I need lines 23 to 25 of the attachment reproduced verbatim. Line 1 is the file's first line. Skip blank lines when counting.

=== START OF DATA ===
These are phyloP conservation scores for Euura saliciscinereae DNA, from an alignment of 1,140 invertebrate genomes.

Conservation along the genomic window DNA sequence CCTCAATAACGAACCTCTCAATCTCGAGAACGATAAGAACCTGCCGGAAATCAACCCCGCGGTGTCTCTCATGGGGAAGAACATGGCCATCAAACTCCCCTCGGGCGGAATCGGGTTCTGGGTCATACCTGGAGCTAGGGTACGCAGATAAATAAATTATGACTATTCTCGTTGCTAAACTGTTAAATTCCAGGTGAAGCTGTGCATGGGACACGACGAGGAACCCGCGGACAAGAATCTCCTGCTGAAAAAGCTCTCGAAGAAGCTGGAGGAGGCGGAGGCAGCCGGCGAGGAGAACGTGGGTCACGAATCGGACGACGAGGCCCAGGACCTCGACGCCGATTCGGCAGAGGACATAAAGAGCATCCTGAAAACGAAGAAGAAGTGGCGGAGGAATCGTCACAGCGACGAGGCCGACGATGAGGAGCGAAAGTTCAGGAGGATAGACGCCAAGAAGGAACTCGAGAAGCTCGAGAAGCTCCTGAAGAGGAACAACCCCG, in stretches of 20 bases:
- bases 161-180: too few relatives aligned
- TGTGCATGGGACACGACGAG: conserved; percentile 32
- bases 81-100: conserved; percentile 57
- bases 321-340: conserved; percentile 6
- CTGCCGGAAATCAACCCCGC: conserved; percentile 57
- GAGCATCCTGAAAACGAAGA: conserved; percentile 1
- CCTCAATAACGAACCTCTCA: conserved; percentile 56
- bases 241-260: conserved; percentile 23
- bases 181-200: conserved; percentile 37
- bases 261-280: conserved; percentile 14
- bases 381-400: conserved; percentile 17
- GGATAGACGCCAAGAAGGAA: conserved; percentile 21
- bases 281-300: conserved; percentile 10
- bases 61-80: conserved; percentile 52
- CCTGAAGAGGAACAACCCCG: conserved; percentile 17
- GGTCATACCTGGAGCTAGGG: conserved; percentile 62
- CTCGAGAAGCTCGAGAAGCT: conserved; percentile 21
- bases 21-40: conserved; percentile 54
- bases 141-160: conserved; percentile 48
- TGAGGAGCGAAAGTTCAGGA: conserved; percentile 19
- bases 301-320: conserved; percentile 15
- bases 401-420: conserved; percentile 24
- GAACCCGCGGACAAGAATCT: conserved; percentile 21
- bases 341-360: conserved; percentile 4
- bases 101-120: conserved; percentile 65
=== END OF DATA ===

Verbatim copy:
- bases 301-320: conserved; percentile 15
- bases 401-420: conserved; percentile 24
- GAACCCGCGGACAAGAATCT: conserved; percentile 21